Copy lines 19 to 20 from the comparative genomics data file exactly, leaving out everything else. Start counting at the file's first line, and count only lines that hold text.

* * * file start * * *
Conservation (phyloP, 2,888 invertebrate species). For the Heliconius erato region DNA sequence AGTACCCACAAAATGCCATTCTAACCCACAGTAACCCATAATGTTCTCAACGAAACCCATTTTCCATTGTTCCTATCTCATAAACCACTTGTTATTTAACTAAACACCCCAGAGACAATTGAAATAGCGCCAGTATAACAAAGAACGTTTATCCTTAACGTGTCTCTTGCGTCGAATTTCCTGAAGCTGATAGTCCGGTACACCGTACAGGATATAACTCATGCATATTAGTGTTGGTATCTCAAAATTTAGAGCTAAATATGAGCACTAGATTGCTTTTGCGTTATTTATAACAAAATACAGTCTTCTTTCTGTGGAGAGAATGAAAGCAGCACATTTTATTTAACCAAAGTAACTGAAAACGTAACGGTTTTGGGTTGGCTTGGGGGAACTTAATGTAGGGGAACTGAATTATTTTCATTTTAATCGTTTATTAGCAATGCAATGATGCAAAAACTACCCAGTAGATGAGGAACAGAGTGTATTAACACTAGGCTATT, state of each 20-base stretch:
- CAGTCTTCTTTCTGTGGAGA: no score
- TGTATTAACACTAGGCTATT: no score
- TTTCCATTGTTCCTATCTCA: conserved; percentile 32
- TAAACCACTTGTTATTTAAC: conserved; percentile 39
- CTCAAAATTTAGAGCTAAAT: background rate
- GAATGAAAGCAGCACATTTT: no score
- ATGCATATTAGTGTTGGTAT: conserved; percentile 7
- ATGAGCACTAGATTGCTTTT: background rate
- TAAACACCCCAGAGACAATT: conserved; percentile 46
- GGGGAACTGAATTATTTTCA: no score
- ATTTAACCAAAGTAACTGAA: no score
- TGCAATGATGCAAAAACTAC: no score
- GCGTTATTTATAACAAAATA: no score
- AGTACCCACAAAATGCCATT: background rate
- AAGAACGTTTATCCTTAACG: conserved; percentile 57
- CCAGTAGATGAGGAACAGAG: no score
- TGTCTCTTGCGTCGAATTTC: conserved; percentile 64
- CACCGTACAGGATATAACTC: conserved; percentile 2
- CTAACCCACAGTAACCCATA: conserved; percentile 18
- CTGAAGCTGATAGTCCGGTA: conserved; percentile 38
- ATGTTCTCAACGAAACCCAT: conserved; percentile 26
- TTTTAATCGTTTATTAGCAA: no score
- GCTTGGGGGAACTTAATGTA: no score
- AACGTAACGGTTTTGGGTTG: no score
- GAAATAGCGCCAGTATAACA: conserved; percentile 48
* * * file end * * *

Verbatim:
- CACCGTACAGGATATAACTC: conserved; percentile 2
- CTAACCCACAGTAACCCATA: conserved; percentile 18